Philadelphia Flyers' mascot / Real American Folk Hero Gritty has been passing his (its?) quarantine time with daily 15-minute Instagram livestreams. Topics range from Spelling Bees, to Charades, to Golf Tips, to … Gritty literally explaining the meta-ness of his (its?) own beloved existence.
It's every bit as glorious as it sounds. Praise be to Gritty. Read the rest
Dan Hon (previously at BB) noticed that Star Trek's meetings and conferences always involve military officers, usually occur with ample time for preparation, yet invariably has them just talking to one another. If there are any graphics involved, they are simple, concise and expressive.
This is of course nothing whatsoever like any military on earth or off it. So Hon decided to photoshop what such meetings would actually entail: PowerPoint, and lots of it. Read the rest
In 1987, a company called Forethought, founded by two ex-Apple marketing managers, rolled out PowerPoint and business meetings have never been the same since. Over at IEEE Spectrum, David C. Brock tells the story:
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(Robert Gaskins) envisioned the user creating slides of text and graphics in a graphical, WYSIWYG environment, then outputting them to 35-mm slides, overhead transparencies, or video displays and projectors, and also sharing them electronically through networks and electronic mail. The presentation would spring directly from the mind of the business user, without having to first transit through the corporate art department.
While Gaskins’s ultimate aim for this new product, called Presenter, was to get it onto IBM PCs and their clones, he and (Dennis) Austin soon realized that the Apple Macintosh was the more promising initial target. Designs for the first version of Presenter specified a program that would allow the user to print out slides on Apple’s newly released laser printer, the LaserWriter, and photocopy the printouts onto transparencies for use with an overhead projector...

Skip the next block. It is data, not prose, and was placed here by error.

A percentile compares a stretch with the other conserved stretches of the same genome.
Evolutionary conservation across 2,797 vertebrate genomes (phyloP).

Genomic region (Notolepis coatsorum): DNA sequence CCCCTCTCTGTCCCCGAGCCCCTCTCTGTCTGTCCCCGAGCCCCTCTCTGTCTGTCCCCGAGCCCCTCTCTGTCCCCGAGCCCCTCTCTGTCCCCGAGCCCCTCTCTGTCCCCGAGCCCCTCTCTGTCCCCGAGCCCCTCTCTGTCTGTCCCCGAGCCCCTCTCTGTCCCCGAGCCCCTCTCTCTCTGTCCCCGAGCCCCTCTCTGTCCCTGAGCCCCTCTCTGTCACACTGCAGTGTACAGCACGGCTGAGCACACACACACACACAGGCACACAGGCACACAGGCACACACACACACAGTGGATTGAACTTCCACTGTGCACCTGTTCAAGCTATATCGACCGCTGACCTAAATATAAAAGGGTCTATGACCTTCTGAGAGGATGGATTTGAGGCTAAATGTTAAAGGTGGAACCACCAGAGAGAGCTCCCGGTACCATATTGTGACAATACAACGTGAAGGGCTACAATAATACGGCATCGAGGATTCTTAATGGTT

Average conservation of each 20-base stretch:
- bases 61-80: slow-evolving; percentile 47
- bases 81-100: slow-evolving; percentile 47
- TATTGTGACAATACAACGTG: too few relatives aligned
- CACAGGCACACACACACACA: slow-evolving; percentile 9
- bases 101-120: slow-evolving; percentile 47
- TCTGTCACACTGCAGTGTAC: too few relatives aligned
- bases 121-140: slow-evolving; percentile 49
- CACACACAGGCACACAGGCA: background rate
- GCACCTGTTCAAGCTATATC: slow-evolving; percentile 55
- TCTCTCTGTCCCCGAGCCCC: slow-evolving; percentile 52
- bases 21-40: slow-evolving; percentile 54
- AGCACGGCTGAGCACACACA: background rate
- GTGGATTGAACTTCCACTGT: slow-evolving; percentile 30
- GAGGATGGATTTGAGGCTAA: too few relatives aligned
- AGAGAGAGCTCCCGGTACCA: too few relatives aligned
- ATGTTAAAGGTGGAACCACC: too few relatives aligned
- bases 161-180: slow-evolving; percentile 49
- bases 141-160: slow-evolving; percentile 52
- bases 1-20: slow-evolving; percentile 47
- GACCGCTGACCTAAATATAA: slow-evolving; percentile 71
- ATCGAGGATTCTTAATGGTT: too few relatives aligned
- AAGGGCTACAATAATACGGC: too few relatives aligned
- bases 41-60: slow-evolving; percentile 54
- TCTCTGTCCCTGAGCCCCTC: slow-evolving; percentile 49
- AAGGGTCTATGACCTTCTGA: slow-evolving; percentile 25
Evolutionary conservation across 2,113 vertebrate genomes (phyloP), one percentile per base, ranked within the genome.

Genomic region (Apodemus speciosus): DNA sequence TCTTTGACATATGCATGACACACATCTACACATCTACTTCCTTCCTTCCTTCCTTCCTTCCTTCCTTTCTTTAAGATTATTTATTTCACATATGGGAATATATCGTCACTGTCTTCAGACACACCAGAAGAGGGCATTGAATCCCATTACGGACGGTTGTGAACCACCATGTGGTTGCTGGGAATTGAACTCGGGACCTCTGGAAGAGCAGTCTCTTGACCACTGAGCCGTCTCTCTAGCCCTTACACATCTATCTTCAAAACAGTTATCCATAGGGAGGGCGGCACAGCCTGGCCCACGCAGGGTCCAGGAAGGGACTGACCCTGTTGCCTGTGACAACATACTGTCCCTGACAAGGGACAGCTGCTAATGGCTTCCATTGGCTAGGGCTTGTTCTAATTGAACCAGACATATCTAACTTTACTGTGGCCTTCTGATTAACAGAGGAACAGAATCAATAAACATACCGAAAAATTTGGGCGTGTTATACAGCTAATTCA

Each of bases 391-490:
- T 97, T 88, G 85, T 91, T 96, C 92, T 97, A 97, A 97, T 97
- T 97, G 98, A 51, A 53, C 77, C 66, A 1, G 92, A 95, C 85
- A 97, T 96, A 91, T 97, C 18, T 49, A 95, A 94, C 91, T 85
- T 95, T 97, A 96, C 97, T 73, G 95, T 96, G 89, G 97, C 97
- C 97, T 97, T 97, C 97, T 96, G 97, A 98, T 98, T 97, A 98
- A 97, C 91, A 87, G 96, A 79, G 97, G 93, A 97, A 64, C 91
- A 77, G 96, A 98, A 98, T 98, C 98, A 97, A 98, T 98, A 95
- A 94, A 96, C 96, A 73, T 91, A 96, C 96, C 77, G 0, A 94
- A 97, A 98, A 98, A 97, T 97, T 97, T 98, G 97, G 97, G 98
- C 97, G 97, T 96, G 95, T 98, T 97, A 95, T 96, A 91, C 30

In April 1987, Forethought introduced its new presentation program to the market very much as it had been conceived, but with a different name. Presenter was now PowerPoint 1.0—there are conflicting accounts of the name change—and it was a proverbial overnight success with Macintosh users. In the first month, Forethought booked $1 million in sales of PowerPoint, at a net profit of $400,000, which was about what the company had spent developing it. And just over three months after PowerPoint’s introduction, Microsoft purchased Forethought outright for $14 million in cash.
For those who missed Abraham Lincoln's PowerPoint presentation in Gettysburg 150 years ago today, he kindly posted his slides online, along with rough speaker notes. "The Gettysburg Powerpoint Presentation" (Thanks, Bob Pescovitz!)
(And here's Peter Norvig on why he created this Web classic way back in 2000: "The Making of the Gettysburg PowerPoint Presentation") Read the rest